Effect of codon optimization and subcellular targeting on Toxoplasma gondii antigen SAG1 expression in tobacco leaves to use in subcutaneous and oral immunization in mice
1 IIB-INTECH, Camino de Circunvalación km 6, Provincia de Buenos Aires, Argentina
2 Escuela de Ciencia y Tecnología, UNSAM, Av. Gral. Paz 5445, San Martin, Argentina
BMC Biotechnology 2010, 10:52 doi:10.1186/1472-6750-10-52Published: 15 July 2010
Codon optimization and subcellular targeting were studied with the aim to increase the expression levels of the SAG178-322 antigen of Toxoplasma gondii in tobacco leaves. The expression of the tobacco-optimized and native versions of the SAG1 gene was explored by transient expression from the Agrobacterium tumefaciens binary expression vector, which allows targeting the recombinant protein to the endoplasmic reticulum (ER) and the apoplast. Finally, mice were subcutaneously and orally immunized with leaf extracts-SAG1 and the strategy of prime boost with rSAG1 expressed in Escherichia coli was used to optimize the oral immunization with leaf extracts-SAG1.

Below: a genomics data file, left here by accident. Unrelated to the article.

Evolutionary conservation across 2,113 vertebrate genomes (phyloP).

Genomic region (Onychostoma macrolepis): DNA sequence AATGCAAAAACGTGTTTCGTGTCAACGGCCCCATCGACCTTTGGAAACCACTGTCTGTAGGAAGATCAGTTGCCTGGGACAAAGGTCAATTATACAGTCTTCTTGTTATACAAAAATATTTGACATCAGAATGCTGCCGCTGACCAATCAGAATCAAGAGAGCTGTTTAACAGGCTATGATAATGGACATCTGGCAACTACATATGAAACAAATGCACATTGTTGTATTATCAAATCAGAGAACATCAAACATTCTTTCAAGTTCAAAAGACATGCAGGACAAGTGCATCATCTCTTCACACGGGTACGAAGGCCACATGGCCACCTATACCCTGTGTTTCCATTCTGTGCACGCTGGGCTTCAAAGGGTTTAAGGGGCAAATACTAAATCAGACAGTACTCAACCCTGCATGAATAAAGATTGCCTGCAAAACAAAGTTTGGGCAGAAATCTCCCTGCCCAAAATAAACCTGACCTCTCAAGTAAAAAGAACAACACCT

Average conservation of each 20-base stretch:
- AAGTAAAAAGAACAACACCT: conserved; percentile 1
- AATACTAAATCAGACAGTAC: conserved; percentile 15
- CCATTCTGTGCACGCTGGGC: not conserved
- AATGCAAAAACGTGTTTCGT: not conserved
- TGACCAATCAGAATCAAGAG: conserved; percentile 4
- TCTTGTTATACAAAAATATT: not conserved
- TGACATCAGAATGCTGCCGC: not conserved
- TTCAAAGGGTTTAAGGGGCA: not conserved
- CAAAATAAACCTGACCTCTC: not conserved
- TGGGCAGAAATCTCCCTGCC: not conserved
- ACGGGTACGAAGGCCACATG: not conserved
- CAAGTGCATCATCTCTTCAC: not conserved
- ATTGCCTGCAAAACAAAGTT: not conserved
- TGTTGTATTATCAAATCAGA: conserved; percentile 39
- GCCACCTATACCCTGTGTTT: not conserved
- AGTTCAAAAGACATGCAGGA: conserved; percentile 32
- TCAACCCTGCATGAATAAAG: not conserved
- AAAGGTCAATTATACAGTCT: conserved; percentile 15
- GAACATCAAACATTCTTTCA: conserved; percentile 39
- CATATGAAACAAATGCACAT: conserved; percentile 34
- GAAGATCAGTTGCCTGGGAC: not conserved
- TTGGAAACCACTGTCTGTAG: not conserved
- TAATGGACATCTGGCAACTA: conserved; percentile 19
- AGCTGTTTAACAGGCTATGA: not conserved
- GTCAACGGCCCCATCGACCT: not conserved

Leaves agroinfiltrated with an unmodified SAG1 gene accumulated 5- to 10-fold more than leaves agroinfiltrated with a codon-optimized SAG1 gene. ER localization allowed the accumulation of higher levels of native SAG1. However, no significant differences were observed between the mRNA accumulations of the different versions of SAG1. Subcutaneous immunization with leaf extracts-SAG1 (SAG1) protected mice against an oral challenge with a non-lethal cyst dose, and this effect could be associated with the secretion of significant levels of IFN-γ. The protection was increased when mice were ID boosted with rSAG1 (SAG1+boost). This group elicited a significant Th1 humoral and cellular immune response characterized by high levels of IFN-γ. In an oral immunization assay, the SAG1+boost group showed a significantly lower brain cyst burden compared to the rest of the groups.
Transient agroinfiltration was useful for the expression of all of the recombinant proteins tested. Our results support the usefulness of endoplasmic reticulum signal peptides in enhancing the production of recombinant proteins meant for use as vaccines. The results showed that this plant-produced protein has potential for use as vaccine and provides a potential means for protecting humans and animals against toxoplasmosis.